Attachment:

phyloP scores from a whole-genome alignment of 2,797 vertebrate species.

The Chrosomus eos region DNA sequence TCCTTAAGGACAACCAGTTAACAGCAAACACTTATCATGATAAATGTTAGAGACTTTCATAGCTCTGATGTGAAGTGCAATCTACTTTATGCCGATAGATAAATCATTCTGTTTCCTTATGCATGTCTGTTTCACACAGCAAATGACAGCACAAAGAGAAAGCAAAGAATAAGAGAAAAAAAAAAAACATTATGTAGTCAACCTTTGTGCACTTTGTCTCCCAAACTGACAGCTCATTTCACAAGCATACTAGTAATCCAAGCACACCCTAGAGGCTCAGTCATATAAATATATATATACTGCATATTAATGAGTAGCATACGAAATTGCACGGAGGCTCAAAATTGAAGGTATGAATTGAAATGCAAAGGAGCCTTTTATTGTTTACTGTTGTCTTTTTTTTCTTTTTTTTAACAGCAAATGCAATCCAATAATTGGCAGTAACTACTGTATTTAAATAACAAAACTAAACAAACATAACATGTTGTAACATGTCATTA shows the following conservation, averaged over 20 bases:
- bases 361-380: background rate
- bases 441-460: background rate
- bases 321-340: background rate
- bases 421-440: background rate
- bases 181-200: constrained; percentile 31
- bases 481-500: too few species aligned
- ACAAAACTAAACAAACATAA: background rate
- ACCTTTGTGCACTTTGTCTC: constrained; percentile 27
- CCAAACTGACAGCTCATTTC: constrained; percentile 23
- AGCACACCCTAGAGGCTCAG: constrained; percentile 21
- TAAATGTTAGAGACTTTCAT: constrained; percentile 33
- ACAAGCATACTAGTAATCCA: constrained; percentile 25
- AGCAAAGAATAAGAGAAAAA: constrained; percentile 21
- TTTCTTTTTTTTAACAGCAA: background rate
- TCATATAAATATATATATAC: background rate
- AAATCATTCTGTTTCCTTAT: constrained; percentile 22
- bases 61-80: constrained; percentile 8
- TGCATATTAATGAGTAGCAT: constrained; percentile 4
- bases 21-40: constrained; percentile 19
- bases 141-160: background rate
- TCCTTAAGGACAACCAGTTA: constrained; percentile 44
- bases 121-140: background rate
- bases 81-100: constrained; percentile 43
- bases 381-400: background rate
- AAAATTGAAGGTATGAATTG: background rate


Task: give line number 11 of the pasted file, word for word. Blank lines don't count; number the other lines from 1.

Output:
- CCAAACTGACAGCTCATTTC: constrained; percentile 23